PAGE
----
9. Social services documentation must include a social evaluation and history and a social services plan of care including a discharge plan. The social work plans of care must be resident-specific and include measurable goals with realistic time frames. Social work plans of care must be updated as needed and at least monthly every 30 days. Social services progress notes must be written at least every 30 days.

10. Activities documentation must be based on a comprehensive assessment completed by the designated activity coordinator. An activity plan of care must be developed for each resident and must include consideration of the individual's interests and skills, the physician's recommendations, social and rehabilitation goals, and personal care requirements. Individual and group activities must be included in the plan. The activity plan of care must be updated as needed but at least every 30 days. Activity progress notes must be written at least every 30 days. Therapeutic leisure activities must be provided daily.

11. Rehabilitative therapy (physical and occupational therapy or speech-language services) or other health care professional (psychologist, respiratory therapist, etc.) documentation must include an assessment completed by the qualified rehabilitation professional. A plan of care developed specific to the resident must be developed and must include measurable goals with realistic time frames. The plan of care must be updated as needed but at least every 30 days. Rehabilitative therapy or other health care professional progress notes must be written at least every 30 days.

12. Each resident's record must contain a dietary evaluation and plan of care completed by a registered dietician. The plan of care must be resident-specific and must have measurable goals within realistic time frames. The plan of care must be updated as needed, but at least every 30 days. The dietary assessment and monthly plans of care must be completed by a registered dietician. Dietary progress notes must be written at least every 30 days.

13. A coordinated interdisciplinary plan of care must be developed for each resident. The plan of care must be resident-specific and must contain measurable goals within realistic time frames. Based on the physician's plan of care, the interdisciplinary team should include, but is not necessarily limited to, nurses, social workers, activities coordinators, dieticians, rehabilitative therapists, direct care staff, and the resident or responsible party. At a minimum, the interdisciplinary team must review and update the interdisciplinary plan of care as needed but at least every 30 days. The interdisciplinary plan of care review must identify those attending the meeting, changes in goals and approaches, and progress made toward meeting established goals and discharge.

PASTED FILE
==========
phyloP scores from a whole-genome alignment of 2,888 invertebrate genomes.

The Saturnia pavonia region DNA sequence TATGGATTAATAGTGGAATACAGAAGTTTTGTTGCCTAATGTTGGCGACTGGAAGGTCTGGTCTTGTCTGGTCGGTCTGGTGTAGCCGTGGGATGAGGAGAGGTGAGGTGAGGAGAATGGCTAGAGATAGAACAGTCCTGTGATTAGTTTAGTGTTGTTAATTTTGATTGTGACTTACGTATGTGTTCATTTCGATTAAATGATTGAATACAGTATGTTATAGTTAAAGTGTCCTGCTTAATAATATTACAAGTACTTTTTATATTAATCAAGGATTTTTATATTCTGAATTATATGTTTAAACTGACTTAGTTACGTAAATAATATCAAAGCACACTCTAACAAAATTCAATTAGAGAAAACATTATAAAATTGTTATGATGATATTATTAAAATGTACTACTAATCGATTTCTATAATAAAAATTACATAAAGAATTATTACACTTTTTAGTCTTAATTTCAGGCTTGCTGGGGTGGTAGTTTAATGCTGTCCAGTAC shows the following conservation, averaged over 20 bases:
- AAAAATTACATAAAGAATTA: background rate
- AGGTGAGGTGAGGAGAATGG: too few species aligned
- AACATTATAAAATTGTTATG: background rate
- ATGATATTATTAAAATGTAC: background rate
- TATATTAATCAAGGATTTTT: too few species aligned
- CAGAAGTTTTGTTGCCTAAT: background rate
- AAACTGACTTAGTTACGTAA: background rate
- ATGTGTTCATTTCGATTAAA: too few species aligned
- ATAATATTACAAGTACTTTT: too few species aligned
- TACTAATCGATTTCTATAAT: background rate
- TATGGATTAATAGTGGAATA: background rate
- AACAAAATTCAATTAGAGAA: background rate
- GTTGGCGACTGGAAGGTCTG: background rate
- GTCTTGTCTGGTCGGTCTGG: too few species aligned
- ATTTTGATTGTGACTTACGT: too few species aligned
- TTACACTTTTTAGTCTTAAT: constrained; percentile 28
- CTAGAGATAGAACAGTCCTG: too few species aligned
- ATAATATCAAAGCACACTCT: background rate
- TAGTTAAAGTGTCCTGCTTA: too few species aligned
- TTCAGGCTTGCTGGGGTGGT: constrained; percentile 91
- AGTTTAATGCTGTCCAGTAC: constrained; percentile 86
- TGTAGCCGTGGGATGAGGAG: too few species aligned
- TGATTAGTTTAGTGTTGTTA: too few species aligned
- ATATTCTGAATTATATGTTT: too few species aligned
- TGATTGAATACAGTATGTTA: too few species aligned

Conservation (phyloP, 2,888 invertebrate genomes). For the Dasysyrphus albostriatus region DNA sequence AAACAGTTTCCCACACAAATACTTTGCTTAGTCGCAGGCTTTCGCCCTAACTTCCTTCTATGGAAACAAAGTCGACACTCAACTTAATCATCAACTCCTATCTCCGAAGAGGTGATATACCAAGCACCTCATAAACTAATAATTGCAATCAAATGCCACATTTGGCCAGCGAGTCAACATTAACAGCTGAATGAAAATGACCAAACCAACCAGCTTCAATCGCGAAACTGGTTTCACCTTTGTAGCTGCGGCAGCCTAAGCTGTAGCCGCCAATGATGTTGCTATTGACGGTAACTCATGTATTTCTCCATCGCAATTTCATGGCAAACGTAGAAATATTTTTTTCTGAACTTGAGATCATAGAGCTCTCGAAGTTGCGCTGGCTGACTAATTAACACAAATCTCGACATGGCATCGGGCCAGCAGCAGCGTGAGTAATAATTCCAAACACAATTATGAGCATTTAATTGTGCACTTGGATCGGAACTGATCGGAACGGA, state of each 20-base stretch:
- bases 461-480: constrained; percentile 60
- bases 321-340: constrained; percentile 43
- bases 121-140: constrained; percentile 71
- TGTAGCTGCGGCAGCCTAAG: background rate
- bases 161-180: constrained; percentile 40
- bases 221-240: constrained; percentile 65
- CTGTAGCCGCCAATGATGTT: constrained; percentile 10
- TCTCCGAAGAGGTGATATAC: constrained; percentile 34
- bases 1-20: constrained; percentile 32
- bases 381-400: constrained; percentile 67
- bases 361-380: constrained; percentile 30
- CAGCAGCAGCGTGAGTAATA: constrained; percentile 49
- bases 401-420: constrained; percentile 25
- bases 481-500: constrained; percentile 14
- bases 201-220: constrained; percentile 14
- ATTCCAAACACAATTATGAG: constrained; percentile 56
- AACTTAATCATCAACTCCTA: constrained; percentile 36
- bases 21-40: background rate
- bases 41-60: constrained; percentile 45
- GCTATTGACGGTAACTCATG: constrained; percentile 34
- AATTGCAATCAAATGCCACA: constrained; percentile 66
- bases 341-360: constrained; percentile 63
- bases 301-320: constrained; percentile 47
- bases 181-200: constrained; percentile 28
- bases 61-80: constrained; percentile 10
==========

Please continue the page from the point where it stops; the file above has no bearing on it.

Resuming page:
14. For residents age 21 and younger, the record must contain documentation that educational or habilitative services are provided as required. The documentation shall include an evaluation of the resident's educational or habilitative needs, a description of the educational or habilitative services provided, a schedule of planned programs, and records of resident attendance. Educational or habilitative progress notes shall be written at least every 30 days.

Statutory Authority

§ 32.1-325 of the Code of Virginia.

Historical Notes

Derived from VR460-04-8.10 § 4, eff. June 29, 1994.

12VAC30-130-120. Long-stay acute care hospital services.

All services must be provided by appropriately qualified personnel. The following services are covered long-stay acute care hospital services:

A. Physician services.

1. Physician services shall be performed by a professional who is licensed to practice in the Commonwealth, who is acting within the scope of his license, and who is a doctor of medicine or osteopathy, a doctor of dental surgery or dental medicine, a doctor of podiatric medicine, a doctor of optometry, or a chiropractor.

2. An attending physician means a physician who is a doctor of medicine or osteopathy and is identified by the individual as having the most significant role in the determination and delivery of the individual's medical care.

B. Licensed nursing services.

1. Must be provided 24 hours a day (a registered nurse, whose sole responsibility is the designated unit on which the resident resides, must be on the unit 24 hours a day).

2. Nursing services shall be of a level of complexity and sophistication, or the condition of the resident shall be of a nature, that the services can only be performed by a registered nurse or licensed professional nurse, or nursing assistant under the direct supervision of a registered nurse who is experienced in providing the specialized care required by the resident.

C. Rehabilitative services.

1. Rehabilitative services shall be directly and specifically related to written plan of care designed by a physician after any needed consultation with the rehabilitation professional.

2. Physical therapy services shall be of a level of complexity and sophistication, or the condition of the resident shall be of a nature, that the services can only be performed by a physical therapist licensed by the Board of Medicine, or a physical therapy assistant who is licensed by the Board of Medicine and under the direct supervision of a physical therapist licensed by the Board of Medicine.